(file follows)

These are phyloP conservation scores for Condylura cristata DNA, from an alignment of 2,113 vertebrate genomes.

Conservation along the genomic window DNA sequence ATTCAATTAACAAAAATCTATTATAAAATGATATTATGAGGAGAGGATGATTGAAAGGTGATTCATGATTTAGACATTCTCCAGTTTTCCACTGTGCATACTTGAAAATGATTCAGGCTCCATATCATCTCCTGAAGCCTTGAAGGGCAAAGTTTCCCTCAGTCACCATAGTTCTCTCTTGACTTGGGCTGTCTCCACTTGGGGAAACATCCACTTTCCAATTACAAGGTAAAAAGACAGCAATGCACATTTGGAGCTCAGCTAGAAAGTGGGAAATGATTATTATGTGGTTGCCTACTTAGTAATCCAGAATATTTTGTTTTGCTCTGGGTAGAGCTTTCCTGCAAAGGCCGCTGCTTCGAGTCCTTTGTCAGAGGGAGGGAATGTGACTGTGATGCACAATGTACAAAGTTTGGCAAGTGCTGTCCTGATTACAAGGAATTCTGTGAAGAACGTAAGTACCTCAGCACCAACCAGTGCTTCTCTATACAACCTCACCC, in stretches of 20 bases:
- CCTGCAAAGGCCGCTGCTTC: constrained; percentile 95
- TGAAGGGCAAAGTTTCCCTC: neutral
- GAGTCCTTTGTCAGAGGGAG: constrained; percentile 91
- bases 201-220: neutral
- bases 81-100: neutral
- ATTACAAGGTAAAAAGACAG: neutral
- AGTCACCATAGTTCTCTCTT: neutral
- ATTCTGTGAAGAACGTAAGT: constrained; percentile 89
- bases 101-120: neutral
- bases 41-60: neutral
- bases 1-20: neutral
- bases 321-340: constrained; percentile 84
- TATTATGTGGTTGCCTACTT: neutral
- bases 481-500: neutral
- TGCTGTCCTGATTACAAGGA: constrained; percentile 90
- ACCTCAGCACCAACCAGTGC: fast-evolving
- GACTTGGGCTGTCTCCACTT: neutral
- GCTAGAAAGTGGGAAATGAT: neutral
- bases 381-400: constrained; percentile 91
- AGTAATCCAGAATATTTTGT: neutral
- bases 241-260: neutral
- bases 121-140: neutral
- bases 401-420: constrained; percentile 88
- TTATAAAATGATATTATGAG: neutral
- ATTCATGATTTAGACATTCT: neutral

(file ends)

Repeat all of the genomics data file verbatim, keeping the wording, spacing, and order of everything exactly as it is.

These are phyloP conservation scores for Condylura cristata DNA, from an alignment of 2,113 vertebrate genomes.

Conservation along the genomic window DNA sequence ATTCAATTAACAAAAATCTATTATAAAATGATATTATGAGGAGAGGATGATTGAAAGGTGATTCATGATTTAGACATTCTCCAGTTTTCCACTGTGCATACTTGAAAATGATTCAGGCTCCATATCATCTCCTGAAGCCTTGAAGGGCAAAGTTTCCCTCAGTCACCATAGTTCTCTCTTGACTTGGGCTGTCTCCACTTGGGGAAACATCCACTTTCCAATTACAAGGTAAAAAGACAGCAATGCACATTTGGAGCTCAGCTAGAAAGTGGGAAATGATTATTATGTGGTTGCCTACTTAGTAATCCAGAATATTTTGTTTTGCTCTGGGTAGAGCTTTCCTGCAAAGGCCGCTGCTTCGAGTCCTTTGTCAGAGGGAGGGAATGTGACTGTGATGCACAATGTACAAAGTTTGGCAAGTGCTGTCCTGATTACAAGGAATTCTGTGAAGAACGTAAGTACCTCAGCACCAACCAGTGCTTCTCTATACAACCTCACCC, in stretches of 20 bases:
- CCTGCAAAGGCCGCTGCTTC: constrained; percentile 95
- TGAAGGGCAAAGTTTCCCTC: neutral
- GAGTCCTTTGTCAGAGGGAG: constrained; percentile 91
- bases 201-220: neutral
- bases 81-100: neutral
- ATTACAAGGTAAAAAGACAG: neutral
- AGTCACCATAGTTCTCTCTT: neutral
- ATTCTGTGAAGAACGTAAGT: constrained; percentile 89
- bases 101-120: neutral
- bases 41-60: neutral
- bases 1-20: neutral
- bases 321-340: constrained; percentile 84
- TATTATGTGGTTGCCTACTT: neutral
- bases 481-500: neutral
- TGCTGTCCTGATTACAAGGA: constrained; percentile 90
- ACCTCAGCACCAACCAGTGC: fast-evolving
- GACTTGGGCTGTCTCCACTT: neutral
- GCTAGAAAGTGGGAAATGAT: neutral
- bases 381-400: constrained; percentile 91
- AGTAATCCAGAATATTTTGT: neutral
- bases 241-260: neutral
- bases 121-140: neutral
- bases 401-420: constrained; percentile 88
- TTATAAAATGATATTATGAG: neutral
- ATTCATGATTTAGACATTCT: neutral